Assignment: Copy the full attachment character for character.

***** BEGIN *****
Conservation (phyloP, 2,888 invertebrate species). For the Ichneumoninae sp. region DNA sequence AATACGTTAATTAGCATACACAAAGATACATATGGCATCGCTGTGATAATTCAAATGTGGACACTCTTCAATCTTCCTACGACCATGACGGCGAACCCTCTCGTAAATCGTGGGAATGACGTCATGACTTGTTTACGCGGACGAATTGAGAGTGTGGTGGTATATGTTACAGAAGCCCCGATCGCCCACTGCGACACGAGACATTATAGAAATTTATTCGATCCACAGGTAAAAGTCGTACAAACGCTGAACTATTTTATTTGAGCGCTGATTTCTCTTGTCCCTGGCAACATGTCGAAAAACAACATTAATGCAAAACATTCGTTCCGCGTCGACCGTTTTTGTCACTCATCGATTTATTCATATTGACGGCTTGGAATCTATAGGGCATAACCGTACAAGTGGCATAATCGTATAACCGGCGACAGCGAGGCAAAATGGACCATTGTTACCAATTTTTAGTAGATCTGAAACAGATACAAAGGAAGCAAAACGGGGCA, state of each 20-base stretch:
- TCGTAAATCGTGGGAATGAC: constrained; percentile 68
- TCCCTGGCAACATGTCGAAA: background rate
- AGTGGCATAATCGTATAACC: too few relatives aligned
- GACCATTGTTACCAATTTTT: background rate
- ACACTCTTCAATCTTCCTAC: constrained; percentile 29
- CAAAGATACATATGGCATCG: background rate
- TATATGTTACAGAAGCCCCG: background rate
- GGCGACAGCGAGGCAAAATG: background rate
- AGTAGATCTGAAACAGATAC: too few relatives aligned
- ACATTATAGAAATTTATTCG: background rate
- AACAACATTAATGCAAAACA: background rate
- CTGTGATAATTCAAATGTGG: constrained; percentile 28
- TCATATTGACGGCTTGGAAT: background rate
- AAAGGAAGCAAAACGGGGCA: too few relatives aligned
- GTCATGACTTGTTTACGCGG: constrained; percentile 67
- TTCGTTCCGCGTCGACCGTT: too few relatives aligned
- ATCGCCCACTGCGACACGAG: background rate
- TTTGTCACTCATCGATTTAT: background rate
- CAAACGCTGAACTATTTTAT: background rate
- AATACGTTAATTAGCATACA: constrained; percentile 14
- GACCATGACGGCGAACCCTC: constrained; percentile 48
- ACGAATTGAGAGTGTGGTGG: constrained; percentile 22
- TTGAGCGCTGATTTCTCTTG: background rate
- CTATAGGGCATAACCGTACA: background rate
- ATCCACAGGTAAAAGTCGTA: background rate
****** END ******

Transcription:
Conservation (phyloP, 2,888 invertebrate species). For the Ichneumoninae sp. region DNA sequence AATACGTTAATTAGCATACACAAAGATACATATGGCATCGCTGTGATAATTCAAATGTGGACACTCTTCAATCTTCCTACGACCATGACGGCGAACCCTCTCGTAAATCGTGGGAATGACGTCATGACTTGTTTACGCGGACGAATTGAGAGTGTGGTGGTATATGTTACAGAAGCCCCGATCGCCCACTGCGACACGAGACATTATAGAAATTTATTCGATCCACAGGTAAAAGTCGTACAAACGCTGAACTATTTTATTTGAGCGCTGATTTCTCTTGTCCCTGGCAACATGTCGAAAAACAACATTAATGCAAAACATTCGTTCCGCGTCGACCGTTTTTGTCACTCATCGATTTATTCATATTGACGGCTTGGAATCTATAGGGCATAACCGTACAAGTGGCATAATCGTATAACCGGCGACAGCGAGGCAAAATGGACCATTGTTACCAATTTTTAGTAGATCTGAAACAGATACAAAGGAAGCAAAACGGGGCA, state of each 20-base stretch:
- TCGTAAATCGTGGGAATGAC: constrained; percentile 68
- TCCCTGGCAACATGTCGAAA: background rate
- AGTGGCATAATCGTATAACC: too few relatives aligned
- GACCATTGTTACCAATTTTT: background rate
- ACACTCTTCAATCTTCCTAC: constrained; percentile 29
- CAAAGATACATATGGCATCG: background rate
- TATATGTTACAGAAGCCCCG: background rate
- GGCGACAGCGAGGCAAAATG: background rate
- AGTAGATCTGAAACAGATAC: too few relatives aligned
- ACATTATAGAAATTTATTCG: background rate
- AACAACATTAATGCAAAACA: background rate
- CTGTGATAATTCAAATGTGG: constrained; percentile 28
- TCATATTGACGGCTTGGAAT: background rate
- AAAGGAAGCAAAACGGGGCA: too few relatives aligned
- GTCATGACTTGTTTACGCGG: constrained; percentile 67
- TTCGTTCCGCGTCGACCGTT: too few relatives aligned
- ATCGCCCACTGCGACACGAG: background rate
- TTTGTCACTCATCGATTTAT: background rate
- CAAACGCTGAACTATTTTAT: background rate
- AATACGTTAATTAGCATACA: constrained; percentile 14
- GACCATGACGGCGAACCCTC: constrained; percentile 48
- ACGAATTGAGAGTGTGGTGG: constrained; percentile 22
- TTGAGCGCTGATTTCTCTTG: background rate
- CTATAGGGCATAACCGTACA: background rate
- ATCCACAGGTAAAAGTCGTA: background rate